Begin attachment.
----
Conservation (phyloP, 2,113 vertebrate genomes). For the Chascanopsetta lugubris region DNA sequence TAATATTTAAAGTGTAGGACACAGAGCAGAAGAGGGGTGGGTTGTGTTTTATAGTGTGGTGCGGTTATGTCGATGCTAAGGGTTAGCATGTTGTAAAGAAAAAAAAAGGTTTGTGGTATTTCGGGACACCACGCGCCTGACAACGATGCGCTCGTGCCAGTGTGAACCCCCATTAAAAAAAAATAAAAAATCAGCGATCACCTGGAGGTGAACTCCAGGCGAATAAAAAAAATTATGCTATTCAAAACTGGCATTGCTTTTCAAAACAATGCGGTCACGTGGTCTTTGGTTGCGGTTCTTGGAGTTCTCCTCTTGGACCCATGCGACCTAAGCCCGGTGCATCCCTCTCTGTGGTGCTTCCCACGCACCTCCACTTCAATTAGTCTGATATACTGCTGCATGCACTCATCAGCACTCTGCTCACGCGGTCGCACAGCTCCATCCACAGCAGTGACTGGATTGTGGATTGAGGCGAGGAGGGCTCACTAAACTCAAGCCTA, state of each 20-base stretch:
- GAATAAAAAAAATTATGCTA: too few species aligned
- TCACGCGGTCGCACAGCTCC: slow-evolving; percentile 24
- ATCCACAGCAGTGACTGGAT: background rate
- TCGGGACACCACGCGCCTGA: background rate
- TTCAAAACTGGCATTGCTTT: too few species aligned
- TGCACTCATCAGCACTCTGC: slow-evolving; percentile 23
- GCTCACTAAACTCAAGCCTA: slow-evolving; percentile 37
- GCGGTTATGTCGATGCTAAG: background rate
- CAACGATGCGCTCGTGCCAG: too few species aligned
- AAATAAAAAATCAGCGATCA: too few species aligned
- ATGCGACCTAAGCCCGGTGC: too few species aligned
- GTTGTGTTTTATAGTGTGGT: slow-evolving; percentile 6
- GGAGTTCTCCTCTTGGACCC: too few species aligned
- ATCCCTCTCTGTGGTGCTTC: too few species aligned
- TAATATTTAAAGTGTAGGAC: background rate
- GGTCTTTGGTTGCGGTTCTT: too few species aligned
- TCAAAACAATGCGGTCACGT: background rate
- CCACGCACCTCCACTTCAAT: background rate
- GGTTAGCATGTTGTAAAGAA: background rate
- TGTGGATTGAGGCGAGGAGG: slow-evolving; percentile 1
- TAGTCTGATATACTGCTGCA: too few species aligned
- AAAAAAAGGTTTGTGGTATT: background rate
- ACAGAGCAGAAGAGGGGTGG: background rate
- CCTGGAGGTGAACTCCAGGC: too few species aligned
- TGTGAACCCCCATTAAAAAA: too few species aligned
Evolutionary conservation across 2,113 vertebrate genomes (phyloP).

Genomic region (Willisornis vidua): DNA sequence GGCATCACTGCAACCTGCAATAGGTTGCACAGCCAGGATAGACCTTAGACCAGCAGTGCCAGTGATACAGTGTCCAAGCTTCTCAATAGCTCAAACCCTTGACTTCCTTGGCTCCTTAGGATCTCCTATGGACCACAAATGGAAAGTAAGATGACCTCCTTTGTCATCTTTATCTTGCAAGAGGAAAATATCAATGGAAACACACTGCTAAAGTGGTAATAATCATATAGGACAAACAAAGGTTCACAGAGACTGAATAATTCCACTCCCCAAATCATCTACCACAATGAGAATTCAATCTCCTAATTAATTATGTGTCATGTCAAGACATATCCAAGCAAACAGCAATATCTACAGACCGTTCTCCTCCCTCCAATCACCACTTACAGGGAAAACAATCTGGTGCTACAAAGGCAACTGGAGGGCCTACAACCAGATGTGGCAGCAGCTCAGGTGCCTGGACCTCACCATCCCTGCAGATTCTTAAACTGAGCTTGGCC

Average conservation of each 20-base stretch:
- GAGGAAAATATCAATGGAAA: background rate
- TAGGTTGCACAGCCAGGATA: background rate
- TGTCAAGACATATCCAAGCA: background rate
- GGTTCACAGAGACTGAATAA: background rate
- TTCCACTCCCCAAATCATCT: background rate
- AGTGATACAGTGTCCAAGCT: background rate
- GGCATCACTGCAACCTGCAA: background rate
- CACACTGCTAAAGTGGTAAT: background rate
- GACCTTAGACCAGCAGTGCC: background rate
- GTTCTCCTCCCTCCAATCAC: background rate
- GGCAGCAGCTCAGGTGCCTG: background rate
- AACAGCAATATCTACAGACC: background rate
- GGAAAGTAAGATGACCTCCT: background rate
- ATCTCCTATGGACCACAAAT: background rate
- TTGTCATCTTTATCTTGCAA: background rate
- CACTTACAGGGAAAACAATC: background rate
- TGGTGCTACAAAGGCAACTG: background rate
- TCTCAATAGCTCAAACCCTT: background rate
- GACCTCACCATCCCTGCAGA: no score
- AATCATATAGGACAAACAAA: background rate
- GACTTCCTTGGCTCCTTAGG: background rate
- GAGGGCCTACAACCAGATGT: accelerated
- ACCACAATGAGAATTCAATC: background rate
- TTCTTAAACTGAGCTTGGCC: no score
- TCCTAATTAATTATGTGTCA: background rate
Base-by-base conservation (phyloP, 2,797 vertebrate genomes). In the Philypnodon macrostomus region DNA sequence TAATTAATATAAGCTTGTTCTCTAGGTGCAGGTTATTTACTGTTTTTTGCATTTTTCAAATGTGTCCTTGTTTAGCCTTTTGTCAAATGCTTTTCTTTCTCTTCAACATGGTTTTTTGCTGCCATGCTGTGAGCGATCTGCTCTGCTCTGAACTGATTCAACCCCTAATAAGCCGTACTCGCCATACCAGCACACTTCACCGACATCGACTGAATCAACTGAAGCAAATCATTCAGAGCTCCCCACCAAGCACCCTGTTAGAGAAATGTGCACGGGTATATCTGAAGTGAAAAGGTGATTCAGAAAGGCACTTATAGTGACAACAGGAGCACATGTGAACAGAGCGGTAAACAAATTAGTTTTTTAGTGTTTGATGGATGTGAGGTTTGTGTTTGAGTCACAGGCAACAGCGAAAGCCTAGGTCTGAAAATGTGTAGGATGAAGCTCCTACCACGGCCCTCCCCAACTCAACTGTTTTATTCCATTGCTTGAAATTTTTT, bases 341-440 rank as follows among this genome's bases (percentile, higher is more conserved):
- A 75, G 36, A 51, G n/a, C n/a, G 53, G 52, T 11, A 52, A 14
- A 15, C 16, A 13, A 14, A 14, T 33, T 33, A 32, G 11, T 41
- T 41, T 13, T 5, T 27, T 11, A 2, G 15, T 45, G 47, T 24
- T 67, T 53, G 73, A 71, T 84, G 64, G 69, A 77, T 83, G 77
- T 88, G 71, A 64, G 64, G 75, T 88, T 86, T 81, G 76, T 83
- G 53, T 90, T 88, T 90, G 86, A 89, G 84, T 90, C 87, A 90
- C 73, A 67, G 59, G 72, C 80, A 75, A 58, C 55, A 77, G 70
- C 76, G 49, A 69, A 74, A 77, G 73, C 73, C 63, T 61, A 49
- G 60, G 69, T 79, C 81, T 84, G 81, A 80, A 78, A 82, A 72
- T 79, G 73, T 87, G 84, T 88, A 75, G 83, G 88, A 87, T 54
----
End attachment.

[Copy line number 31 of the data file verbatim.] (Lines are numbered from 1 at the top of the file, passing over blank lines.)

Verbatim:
- TAGGTTGCACAGCCAGGATA: background rate